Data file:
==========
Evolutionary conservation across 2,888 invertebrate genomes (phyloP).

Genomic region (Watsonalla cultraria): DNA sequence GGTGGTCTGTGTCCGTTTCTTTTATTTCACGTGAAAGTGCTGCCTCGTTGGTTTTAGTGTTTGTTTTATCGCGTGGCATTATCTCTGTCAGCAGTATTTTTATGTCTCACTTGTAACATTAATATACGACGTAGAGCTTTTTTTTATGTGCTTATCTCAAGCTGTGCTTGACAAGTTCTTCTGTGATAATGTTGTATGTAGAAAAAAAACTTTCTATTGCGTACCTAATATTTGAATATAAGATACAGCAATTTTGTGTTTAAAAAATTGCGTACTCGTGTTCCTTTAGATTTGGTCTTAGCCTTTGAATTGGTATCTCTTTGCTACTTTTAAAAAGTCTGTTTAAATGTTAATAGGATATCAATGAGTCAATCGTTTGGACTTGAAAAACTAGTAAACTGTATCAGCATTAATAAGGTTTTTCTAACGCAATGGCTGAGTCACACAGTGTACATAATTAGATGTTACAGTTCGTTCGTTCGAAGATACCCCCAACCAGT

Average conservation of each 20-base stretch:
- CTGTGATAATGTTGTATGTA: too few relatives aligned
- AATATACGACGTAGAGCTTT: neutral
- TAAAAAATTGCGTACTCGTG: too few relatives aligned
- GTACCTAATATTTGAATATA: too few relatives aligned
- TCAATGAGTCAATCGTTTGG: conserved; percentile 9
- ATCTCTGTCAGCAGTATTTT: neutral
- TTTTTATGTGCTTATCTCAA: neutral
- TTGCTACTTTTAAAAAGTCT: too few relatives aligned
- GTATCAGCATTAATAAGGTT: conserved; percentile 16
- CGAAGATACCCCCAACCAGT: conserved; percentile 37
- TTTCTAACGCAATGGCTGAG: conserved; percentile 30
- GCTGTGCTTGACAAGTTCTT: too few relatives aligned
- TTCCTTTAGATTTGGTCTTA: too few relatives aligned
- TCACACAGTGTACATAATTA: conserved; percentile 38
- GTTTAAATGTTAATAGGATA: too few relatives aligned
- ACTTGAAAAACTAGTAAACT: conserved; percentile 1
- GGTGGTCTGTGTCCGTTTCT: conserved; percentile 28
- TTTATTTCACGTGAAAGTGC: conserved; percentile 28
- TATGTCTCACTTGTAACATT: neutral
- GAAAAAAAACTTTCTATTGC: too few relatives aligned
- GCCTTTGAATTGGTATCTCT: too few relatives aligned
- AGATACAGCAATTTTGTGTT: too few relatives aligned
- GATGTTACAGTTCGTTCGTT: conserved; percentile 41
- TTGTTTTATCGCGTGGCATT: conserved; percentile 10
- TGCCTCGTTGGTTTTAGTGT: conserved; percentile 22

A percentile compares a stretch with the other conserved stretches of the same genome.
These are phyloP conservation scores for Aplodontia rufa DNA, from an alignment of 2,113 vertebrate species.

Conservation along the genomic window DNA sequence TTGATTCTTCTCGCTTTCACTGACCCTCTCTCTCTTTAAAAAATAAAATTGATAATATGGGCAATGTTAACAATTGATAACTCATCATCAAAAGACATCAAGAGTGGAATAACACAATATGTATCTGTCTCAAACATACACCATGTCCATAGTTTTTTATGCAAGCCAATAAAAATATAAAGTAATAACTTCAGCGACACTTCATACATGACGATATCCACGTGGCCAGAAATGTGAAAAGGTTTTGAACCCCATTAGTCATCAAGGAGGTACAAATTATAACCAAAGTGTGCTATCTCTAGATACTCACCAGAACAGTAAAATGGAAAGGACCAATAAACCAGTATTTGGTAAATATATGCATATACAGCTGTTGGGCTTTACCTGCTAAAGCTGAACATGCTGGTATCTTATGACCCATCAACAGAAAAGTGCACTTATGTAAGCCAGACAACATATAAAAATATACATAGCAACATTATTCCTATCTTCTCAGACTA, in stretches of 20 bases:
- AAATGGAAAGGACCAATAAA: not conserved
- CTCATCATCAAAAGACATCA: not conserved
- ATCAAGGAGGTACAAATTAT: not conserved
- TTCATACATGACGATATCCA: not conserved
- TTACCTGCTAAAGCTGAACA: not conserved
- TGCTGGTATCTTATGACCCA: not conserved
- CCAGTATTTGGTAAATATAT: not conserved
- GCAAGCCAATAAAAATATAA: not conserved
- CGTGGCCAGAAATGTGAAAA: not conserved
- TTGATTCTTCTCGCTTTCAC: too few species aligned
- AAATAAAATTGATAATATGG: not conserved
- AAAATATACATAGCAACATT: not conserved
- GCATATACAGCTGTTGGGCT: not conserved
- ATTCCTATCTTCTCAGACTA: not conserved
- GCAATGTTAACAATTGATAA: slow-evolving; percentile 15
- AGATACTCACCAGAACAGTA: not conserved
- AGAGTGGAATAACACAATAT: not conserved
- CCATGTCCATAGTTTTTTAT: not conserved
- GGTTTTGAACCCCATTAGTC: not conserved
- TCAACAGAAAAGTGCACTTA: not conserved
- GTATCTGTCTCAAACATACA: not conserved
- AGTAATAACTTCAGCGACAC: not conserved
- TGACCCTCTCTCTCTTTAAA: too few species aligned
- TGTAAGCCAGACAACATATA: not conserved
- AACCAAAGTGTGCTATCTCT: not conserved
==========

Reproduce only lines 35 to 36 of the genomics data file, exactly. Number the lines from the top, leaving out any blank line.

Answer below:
- TTCATACATGACGATATCCA: not conserved
- TTACCTGCTAAAGCTGAACA: not conserved